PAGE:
It’s springtime in Georgia, which means the hot pink azaleas are blooming, all gorgeous and tacky. The temperature hovers in the mid-70s, with no humidity yet, and a thin blanket of pollen turns everything kind of yellow. Youth baseball, which slows down a bit in the colder months, is in full swing by the time the calendar declares it’s April. Scores of baseball fields across Cobb County, where we live, get even busier; boys in clean white pants get dirtier, their coaches get louder, parents lean into the fence. For my son, whose young life seems organized by the rhythms of three distinct, overlapping sports seasons, this is his favorite—and the one that claims most of our time and money. From February through July, he’ll play in a baseball tournament almost every weekend. We’ll travel to Georgian towns with names like Ball Ground or Euharlee or Locust Grove. Like thousands of other baseball families, we’ll begin the season huddled under thick stadium blankets, welcome spring and then summer at a ballpark amid acres of green fescue and red clay, hemmed in by miles of chain-link fence. With a cheap folding camp chair and hours to kill, I’ll read books or grade essays or score my son’s games on an iPhone app. We’ll eat family meals out of a Igloo cooler or from a snack bar staffed by bored teenagers.
As I stroll around the ballpark on a big tournament Saturday, past rows of tents piled with t-shirts, baseball cards, fake Oakley sunglasses, and the arm sleeves all the boys seem to be wearing this year, I think about my own overlapping lives—teacher, writer, mother, baseball fan—and how they converge in this rowdy, familiar space. Something in the scene takes me back to a half-forgotten college lecture on literary theory. Picture it sort of like this: a fool dressed in motley steps out from the throngs of players and spectators, waves back the smoke from a concession stand barrel grill, and, with a flourish, presents me with a fancy word that perfectly describes the scene: carnivalesque.
As it turns out, the source of the word carnivalesque is Russian literary critic Mikhail Bakhtin, and his ideas connect the sights and sounds of this modern version of the carnival to its medieval antecedents, to the rowdier, frolicking affairs that served a more important social function than their latter-day suburban successors. Carnivals took up, in total, as much as three months of a year in a large medieval city and were—here’s the best part—accepted subversions of authority (crown or church). In medieval carnivals, hierarchies were dismantled, second, parallel lives were lived, and all manner of creative debauchery reigned. The carnivalesque, as literary mode, signifies “a world inside out,” where fools are wise men and wise men are fools, where low culture and high culture swap masks, where class, gender, and economic distinctions fall away.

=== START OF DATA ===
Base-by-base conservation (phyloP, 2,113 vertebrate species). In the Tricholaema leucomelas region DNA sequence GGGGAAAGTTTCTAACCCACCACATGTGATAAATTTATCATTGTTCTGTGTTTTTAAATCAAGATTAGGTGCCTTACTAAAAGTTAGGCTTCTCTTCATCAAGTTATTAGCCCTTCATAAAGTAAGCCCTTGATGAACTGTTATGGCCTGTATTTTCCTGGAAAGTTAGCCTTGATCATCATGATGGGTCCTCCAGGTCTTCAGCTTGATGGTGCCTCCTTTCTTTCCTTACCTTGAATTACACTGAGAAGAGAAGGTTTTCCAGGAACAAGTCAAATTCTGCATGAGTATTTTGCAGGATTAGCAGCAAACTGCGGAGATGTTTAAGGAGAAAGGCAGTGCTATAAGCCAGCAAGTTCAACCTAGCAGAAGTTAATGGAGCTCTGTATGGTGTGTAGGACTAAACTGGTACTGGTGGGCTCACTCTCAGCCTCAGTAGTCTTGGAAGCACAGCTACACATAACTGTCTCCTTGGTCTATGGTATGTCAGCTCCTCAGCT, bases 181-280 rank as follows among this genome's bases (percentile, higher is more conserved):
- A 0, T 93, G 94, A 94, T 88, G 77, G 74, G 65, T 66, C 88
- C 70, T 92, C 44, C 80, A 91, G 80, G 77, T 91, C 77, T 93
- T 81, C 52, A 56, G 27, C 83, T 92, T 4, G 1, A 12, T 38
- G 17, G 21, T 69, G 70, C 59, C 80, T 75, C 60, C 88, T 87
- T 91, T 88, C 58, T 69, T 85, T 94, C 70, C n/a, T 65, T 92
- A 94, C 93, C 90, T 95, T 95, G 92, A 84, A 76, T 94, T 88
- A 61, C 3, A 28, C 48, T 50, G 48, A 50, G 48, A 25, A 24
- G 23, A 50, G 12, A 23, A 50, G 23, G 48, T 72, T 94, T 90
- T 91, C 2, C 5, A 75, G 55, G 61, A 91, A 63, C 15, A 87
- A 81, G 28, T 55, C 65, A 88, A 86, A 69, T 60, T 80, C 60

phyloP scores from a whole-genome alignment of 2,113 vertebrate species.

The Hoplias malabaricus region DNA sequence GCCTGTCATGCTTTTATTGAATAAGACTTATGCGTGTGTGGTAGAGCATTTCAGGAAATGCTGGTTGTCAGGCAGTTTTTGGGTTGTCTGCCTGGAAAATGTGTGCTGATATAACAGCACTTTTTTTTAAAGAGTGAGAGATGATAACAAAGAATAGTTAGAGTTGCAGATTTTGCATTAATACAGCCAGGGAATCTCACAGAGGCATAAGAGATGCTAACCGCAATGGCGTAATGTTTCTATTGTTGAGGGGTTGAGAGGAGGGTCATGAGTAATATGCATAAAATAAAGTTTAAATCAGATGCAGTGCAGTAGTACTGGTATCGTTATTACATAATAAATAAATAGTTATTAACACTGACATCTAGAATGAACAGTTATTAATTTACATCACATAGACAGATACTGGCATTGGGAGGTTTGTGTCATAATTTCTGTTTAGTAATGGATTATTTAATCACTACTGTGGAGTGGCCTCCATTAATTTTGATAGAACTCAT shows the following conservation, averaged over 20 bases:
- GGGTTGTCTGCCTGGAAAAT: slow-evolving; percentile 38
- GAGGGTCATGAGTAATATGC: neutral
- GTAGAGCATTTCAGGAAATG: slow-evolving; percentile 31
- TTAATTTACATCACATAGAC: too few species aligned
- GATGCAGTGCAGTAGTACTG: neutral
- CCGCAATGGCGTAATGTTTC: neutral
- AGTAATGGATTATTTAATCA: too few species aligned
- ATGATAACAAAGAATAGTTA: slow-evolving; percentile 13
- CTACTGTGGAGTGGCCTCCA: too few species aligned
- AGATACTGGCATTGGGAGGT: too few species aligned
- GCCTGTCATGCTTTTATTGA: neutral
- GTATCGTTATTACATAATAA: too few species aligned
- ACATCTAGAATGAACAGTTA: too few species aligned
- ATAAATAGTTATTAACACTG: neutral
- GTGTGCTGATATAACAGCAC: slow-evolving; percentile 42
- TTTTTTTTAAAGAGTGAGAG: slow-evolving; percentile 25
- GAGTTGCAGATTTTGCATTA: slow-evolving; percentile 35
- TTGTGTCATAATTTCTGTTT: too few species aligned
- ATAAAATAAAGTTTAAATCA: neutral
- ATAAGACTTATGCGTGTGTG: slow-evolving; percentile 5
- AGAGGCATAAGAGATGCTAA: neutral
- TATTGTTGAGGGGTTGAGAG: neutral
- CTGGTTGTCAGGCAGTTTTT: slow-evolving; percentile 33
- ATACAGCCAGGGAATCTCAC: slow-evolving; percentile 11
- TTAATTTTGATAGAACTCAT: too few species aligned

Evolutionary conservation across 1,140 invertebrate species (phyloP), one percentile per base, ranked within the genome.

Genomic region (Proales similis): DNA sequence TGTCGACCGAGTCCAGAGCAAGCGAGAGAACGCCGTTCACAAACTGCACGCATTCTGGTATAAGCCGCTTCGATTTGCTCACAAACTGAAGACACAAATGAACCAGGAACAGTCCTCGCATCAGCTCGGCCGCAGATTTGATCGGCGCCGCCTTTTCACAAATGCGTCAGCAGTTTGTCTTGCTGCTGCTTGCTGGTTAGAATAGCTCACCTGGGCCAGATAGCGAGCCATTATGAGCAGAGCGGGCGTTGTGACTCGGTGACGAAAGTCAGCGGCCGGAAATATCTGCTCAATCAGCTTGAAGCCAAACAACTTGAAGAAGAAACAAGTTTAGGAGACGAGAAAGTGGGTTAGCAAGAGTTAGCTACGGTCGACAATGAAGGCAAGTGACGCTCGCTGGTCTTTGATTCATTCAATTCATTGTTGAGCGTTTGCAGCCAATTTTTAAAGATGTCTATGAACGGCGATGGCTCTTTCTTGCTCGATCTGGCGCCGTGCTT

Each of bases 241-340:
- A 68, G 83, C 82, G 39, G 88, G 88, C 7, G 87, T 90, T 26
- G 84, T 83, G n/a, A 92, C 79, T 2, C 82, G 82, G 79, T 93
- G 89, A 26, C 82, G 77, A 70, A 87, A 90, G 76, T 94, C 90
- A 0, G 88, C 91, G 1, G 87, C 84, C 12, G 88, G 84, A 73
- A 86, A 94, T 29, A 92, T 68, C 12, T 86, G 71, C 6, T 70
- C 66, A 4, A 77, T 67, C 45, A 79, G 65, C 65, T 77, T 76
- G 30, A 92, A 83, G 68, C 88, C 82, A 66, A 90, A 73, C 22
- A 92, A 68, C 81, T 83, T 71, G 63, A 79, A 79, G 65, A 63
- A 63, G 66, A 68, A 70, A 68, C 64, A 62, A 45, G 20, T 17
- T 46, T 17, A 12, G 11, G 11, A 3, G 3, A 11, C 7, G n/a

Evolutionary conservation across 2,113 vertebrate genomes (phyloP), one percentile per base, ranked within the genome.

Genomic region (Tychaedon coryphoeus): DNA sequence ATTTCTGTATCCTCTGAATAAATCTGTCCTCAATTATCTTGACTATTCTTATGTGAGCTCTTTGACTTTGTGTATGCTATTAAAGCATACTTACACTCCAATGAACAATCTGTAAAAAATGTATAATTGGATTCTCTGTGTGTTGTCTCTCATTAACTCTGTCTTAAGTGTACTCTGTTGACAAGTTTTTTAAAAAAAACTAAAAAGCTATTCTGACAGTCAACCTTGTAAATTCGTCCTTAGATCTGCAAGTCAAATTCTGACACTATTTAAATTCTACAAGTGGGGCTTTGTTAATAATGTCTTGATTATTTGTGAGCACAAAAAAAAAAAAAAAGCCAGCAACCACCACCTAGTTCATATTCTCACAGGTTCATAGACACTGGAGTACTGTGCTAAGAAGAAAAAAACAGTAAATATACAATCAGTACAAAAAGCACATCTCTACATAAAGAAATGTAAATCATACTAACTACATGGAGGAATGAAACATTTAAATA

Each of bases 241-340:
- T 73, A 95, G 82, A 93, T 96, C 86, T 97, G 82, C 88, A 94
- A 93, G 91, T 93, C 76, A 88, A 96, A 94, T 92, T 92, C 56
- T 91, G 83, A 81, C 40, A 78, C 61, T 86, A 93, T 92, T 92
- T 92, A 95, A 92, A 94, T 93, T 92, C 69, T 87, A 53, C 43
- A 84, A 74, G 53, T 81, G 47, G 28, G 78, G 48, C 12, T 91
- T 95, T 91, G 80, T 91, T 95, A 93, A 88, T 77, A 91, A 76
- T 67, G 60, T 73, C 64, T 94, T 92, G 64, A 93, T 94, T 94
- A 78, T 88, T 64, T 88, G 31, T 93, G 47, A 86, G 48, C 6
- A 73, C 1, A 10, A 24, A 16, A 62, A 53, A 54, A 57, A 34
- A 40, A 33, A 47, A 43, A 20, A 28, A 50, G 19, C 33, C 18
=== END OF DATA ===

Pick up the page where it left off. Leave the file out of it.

Looking around the ballpark, I’d say most of that seems about right.
A big tournament can take up most of a weekend—from the 7 a.m. call time for warm-ups in the batting cages to the stretch of hours between an 8 a.m. game and a 2 p.m. game–so there’s plenty of time to watch the minor spectacles of this particular carnival, to look around at the crowd of Georgians in this makeshift village that we create every weekend. Remove the business suits or tracksuits or steel-toed boots, put all the villagers in team spirit-wear and flip-flops, and you have the workaday world turned inside out, a scene with its own time-honored rituals that borrow from folk culture (chants and songs and oft-repeated baseball cheers) and high church baseball (what goes on at any major league ballpark).
When I listen for it, the ballpark is a feast of noise: the steady hum of spectator chatter, the brief bursts of applause, the ebb of sound as the pitcher goes into the wind-up, the swell of screams that follows the sharp plink of a ball colliding with an aluminum bat, the shouts of “HEADS UP!” when a ball rockets skyward and plummets foul, the grunts of umpires calling strikes, the louder, longer grunts of umpires calling strikeouts, the pulse of music from distant boom-boxes—Ozzy Osbourne’s “ay, ay, ay” or Taio Cruz’s “dance, dance, dance” or DJ Khaled’s “win, win, win,” the scrape of wheels on concrete as some kid’s little sister spins boredom into the spirals of a Razor scooter.
Closer to the dugout, I hear the noisy ritualistic chanting that marks one stage in the boys’ passage through the life cycle of baseball. At nine, my son and his teammates are still pretty attached to the chants that most of them learned when they were five or six. Smart coaches lead the littlest ballplayers in cheers as a way to teach them the game and keep them focused during its dull bits, like when nine or ten other kids get to bat while you sit on the bench and wait. And wait some more. (“We need a single, just a little single/ We need a double, just a little double…”). As they play other teams, the boys pick up new chants; they spread like playground rhymes (or taunts), from one player to the next, from older boy to younger boy. In a decade or two, the chants will still be around—learned, passed on, left behind for the next age to learn, pass on, and leave behind. By the time the boys are ten or eleven the chanting fades out, but by then they’re used to the slower rhythms of the game, and coaches need fewer tricks to keep them focused.
On my son’s team, the first baseman takes on the role of caller in these call and response performances. He has a loud, high-pitched voice, and when he decides it’s time to rally the boys, they join in automatically. Kids may be rummaging in bat bags, or pounding fists into gloves, or just hanging on the chain-link fence chewing sunflower seeds, but when First starts in, loud and fast, with the first line of the call, “MynameisJoeandyouknowwhatIgot?” the boys around him respond reflexively: “Whattayagot?”
FIRST BASE: I got a team that’s hotter than hot!
TEAM: How hot is hot?
FIRST BASE: Grand slams and home-runs, too!
TEAM: Let’s see what [insert name of kid at bat] can do!
For these kids, chanting is still as much a part of playing baseball as the pre-game stretch or the mandatory jog from the field back to the dugout or the catcher’s call of “coming down,” which echoes from the infield to the outfield, as he practices the throw to second. For me, the chants are as familiar and predictable as the coach’s shouts to “back up” or “creep in” or “swing the bat”—any of the necessary, useless things coaches must say. I’ll admit that, at times, the boys’ chants get badly on my nerves. I hear them when I am miles from a ballpark. I hear them when I lie in bed at night. I hear them when I’m trying to score a game and remember the pinball-like-route of the baseball or how many errors it took to score the two runs that just appeared on the scoreboard in left field. Sometimes, when the boys are losing badly, I find myself muttering my own answers to First Base’s call.
Whattayagot? I got a team with collective batting average of .230.
Whattayagot? I got a team whose hits and errors are inversely proportional to the hits and errors of the teams they lose to.